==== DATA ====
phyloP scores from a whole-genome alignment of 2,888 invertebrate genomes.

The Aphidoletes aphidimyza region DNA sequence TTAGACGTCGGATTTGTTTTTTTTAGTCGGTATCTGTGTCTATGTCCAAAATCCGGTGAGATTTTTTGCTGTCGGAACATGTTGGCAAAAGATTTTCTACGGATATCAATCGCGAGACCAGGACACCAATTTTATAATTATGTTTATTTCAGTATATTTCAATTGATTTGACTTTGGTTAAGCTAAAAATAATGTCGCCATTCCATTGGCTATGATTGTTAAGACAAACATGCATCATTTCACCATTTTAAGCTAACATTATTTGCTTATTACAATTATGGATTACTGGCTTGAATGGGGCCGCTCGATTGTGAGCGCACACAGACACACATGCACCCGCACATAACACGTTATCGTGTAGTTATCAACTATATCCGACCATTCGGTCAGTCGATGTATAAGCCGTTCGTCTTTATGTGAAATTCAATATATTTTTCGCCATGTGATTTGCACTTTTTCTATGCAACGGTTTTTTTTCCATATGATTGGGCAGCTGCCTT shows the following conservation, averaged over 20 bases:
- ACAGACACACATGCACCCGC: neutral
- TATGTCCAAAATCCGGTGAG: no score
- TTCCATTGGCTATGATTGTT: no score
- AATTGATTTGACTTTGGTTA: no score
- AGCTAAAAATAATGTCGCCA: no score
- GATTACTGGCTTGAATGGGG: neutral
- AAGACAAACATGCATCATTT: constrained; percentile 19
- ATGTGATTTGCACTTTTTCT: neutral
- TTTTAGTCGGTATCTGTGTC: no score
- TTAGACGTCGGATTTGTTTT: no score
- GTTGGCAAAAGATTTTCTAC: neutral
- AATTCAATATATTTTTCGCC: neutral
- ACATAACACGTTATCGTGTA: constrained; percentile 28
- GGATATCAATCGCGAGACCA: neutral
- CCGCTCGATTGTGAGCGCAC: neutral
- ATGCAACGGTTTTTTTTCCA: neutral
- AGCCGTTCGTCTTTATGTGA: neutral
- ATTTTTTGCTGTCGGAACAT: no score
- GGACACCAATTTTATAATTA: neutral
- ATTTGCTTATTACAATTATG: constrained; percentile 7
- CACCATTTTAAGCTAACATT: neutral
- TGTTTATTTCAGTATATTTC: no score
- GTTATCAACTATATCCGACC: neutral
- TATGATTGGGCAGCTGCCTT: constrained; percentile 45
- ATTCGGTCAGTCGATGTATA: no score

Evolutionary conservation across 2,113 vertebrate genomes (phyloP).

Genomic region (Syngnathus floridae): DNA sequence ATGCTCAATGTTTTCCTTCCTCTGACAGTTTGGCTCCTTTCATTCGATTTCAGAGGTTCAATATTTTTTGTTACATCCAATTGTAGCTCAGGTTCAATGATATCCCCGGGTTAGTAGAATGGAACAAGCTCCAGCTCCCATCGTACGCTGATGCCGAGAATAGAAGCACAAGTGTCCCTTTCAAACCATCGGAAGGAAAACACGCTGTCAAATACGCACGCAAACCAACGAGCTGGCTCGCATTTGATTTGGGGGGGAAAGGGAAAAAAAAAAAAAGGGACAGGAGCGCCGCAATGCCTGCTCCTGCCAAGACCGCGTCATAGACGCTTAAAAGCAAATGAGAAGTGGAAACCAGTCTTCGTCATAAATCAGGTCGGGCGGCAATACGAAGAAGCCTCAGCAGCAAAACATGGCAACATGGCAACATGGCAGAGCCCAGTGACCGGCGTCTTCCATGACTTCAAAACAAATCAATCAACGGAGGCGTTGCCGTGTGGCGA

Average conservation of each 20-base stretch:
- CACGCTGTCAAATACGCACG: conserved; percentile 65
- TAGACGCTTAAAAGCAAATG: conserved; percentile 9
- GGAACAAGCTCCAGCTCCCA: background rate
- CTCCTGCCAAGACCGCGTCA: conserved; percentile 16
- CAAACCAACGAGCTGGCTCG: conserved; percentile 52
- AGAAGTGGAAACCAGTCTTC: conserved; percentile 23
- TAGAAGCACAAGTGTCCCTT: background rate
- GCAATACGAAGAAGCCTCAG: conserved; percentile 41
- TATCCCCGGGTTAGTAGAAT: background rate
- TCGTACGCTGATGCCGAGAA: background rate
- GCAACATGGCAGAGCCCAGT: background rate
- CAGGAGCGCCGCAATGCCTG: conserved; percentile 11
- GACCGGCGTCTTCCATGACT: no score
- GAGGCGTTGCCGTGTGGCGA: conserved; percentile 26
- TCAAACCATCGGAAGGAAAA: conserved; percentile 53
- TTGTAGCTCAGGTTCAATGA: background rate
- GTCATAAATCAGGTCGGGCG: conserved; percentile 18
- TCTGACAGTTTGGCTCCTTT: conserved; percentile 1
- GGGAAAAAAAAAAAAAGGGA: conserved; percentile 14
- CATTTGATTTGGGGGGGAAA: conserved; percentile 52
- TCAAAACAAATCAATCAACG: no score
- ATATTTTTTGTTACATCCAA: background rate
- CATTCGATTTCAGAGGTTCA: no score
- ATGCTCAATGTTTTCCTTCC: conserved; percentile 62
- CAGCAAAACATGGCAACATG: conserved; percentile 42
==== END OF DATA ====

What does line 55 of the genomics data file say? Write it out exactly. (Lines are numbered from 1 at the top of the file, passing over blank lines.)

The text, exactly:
- CAGCAAAACATGGCAACATG: conserved; percentile 42